Women under more pressure than men and more vulnerable to the effects of excessive drinking

Women are more vulnerable than men to the effects of alcohol because of differences in their weight and body composition, and the way they metabolize alcohol. However, social norms, not biology, are the primary reason why women who drink too much are more vulnerable to physical and sexual violence. These are the main conclusions of the latest publication in the Alcohol and Health series from Éduc’alcool, which is being released in time for International Women’s Day.

Generally speaking, 80% of Quebec women drink alcohol, and do so moderately, in terms of both frequency and amount. There is no indication of the extreme feminization of abusive drinking. However, certain groups of women are drinking more, and more frequently than before, and we must be on guard.

According to the latest research on the subject, part of the reason women drink the way they do lies within our culture, where the division of labour between men and women remains unequal. Another part of the explanation can be found in the immediate drinking environment, which has been shown to have a determining influence on drinking behaviour. For example, many bars, pubs and dance clubs regularly offer alcohol to women at very reduced prices, if any; some have “ladies’ night,” when women can drink all they want for free.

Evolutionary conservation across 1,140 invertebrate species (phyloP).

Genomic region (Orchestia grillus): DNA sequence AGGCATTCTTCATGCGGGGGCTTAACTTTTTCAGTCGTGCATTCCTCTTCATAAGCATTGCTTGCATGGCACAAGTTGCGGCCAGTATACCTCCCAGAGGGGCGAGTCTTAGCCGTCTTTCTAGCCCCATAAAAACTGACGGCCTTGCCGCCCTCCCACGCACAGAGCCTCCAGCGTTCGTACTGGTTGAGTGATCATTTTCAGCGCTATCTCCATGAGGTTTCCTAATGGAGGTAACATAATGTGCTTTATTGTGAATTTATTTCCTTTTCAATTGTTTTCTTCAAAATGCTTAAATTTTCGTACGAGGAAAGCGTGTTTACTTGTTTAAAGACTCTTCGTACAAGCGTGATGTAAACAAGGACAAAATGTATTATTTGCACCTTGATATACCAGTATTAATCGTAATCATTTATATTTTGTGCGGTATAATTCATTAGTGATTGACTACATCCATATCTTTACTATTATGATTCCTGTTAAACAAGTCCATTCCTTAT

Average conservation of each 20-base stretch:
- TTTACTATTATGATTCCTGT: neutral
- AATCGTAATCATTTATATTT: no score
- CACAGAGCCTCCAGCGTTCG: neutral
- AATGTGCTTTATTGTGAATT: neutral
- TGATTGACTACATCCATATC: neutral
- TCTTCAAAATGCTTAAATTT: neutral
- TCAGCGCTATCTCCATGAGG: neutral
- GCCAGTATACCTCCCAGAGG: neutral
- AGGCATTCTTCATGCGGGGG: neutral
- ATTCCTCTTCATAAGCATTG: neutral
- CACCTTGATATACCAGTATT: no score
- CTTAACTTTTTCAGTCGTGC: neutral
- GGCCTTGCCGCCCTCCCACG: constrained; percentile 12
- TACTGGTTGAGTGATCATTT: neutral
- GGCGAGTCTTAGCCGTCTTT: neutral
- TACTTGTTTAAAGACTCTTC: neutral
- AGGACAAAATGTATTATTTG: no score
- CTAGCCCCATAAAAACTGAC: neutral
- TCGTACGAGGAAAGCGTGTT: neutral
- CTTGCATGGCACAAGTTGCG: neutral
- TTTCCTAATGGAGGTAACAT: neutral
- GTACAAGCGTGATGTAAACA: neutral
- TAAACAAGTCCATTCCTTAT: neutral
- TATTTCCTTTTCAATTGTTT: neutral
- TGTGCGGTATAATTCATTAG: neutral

The false pretext of sexual equality

We still hear, far too often, that we’re being sexist when we promote different low-risk drinking guidelines for men and women. That’s not sexism, it’s scientific rigour. The real sexism is that, increasingly, under the false pretext of sexual equality, women are drinking quantities of alcohol that are not appropriate for their biological constitution, while it has been amply demonstrated that a woman who is drunk is far more vulnerable than a man in the same condition.

A number of studies have also looked at the sex-specific consequences of drinking among women, with fetal alcohol syndrome and breast cancer the two alcohol-related health problems most frequently noted.

How do women drink? Why do they drink? What impact does drinking have on their health and well-being? These are among the questions Éduc’alcool attempts to answer in this publication, which is intended for women of all ages, and men, too. We trust it will help everyone become better informed and make more enlightened decisions about drinking, while further convincing them that moderation is always in good taste.